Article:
* Salem Alliance for the Enviornment (SAFE)
* North Shore 350
* Action Together North Shore
* The North Shore Environmental Coalition
For more information, visit www.SalemSAFE.org or contact email@example.com.
Enjoy the January edition of our monthly newsletter, The Herald.
Our work for peace must begin within the private world of each one of us.
As months full of turning points and surprises go, this last one was a quite something. Regardless of where you might fall on the political spectrum, I think we all can agree about the last few weeks being memorable. I know a lot of members and friends of our congregation had concerns going into the election and have concerns now. At least one of the most mean-spirited political seasons in living memory is over.
I believe that communities like ours become more important, not less, during times like this. Our way of being religious, our values, our vision for our community and nation, matter. They really do matter.
Lest we forget, we have been a community that makes a difference for a very long time. Members of this congregation were patriots fighting for the founding of this nation. We were abolitionists struggling to end slavery. We were reformers advocating for the creation of public education, social relief organizations, and prison reform. We were suffragists laboring for the right of women to vote. We are a community that is part of a larger tradition that strives to make our world a better place.
And that tradition continues to this day. The torch is handed to us at a time like this, as we stand up for our values, our interpretation of religion and scripture, and our belief that diversity does not make us weaker but rather contributes to our vibrancy and strength as a people. And we are a part of larger tradition that believes God is found in this sort of work. In the words of a former minister, “Church is the place where you get to practice what it means to be human.”
During this season of Advent, we are invited to reach out to the world in acts of hope, peace, joy and love. I hope all of us will take one of the many opportunities we each have to do just that, be they large or small. Our youth are practicing “random acts of kindness” this month. Our members are finding ways to converse and connect about things that matter to us. (See information about our new “Conversation Circles.”) During this season of merriment and festival of good tidings, there are so many ways that we can bring light to the lives of others, and then ourselves. This is what this time of the year is all about.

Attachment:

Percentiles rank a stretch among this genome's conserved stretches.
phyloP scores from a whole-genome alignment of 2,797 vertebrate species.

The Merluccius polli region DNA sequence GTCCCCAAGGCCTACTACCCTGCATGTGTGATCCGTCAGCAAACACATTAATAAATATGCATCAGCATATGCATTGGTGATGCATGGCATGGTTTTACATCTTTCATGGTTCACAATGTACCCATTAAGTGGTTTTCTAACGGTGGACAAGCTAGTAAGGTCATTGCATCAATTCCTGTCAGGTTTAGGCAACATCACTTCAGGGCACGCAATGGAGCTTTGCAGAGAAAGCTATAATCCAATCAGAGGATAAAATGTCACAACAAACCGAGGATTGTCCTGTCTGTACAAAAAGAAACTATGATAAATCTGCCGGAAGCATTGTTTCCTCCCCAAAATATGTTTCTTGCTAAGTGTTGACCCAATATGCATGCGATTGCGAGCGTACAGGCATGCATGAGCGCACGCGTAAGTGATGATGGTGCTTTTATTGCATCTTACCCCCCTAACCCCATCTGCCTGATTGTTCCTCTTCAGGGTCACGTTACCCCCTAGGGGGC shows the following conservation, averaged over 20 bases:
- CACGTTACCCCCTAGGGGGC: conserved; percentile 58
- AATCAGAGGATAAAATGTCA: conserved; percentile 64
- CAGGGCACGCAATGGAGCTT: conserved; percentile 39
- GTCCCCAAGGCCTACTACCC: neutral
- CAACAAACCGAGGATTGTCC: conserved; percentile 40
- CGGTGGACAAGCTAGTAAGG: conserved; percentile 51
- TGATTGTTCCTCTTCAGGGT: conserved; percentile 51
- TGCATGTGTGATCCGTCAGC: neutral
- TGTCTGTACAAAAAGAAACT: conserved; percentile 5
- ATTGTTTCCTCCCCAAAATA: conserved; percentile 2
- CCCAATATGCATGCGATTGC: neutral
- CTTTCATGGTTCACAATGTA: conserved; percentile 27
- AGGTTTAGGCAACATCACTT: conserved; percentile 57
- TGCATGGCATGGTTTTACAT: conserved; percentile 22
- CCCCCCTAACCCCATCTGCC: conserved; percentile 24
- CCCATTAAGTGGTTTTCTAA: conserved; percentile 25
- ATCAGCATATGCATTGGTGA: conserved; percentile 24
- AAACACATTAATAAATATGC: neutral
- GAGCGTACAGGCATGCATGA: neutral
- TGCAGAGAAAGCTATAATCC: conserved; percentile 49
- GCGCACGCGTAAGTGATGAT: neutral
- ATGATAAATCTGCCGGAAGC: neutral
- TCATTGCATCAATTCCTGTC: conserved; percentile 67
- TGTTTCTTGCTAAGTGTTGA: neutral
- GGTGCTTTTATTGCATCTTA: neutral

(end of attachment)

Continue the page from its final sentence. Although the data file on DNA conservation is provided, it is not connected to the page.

The warnings are growing louder and we believe that more of us need to pay attention. The largest scientific body ever assembled to study anything, (the Intergovernmental Panel on Climate Change), has recently warned that human beings face a planetary crisis unless we can reduce our energy consumption and greenhouse gas emissions by 80% or more by 2050. This is profound.Read More
The Rev. Jeff Barz-Snell is the thirty-first minister of the First Church in Salem and was ordained here in December of 1998. His responsibilities include planning our weekly religious services, pastoral counseling, outreach and managing the staff and programs for our growing congregation. Jeff works to develop ongoing programming including children's religious education, adult discussion groups, lectures and social functions like our Pancake Breakfasts and Family Fun Nights.Read More
The First Church in Salem, UU has a long history of reaching out and taking public stands. The Board of this congregation, after considerable discussion, voted unanimously to hang a banner in front of our building expressing our support for the Black Lives Matter movement as we understand it.Read More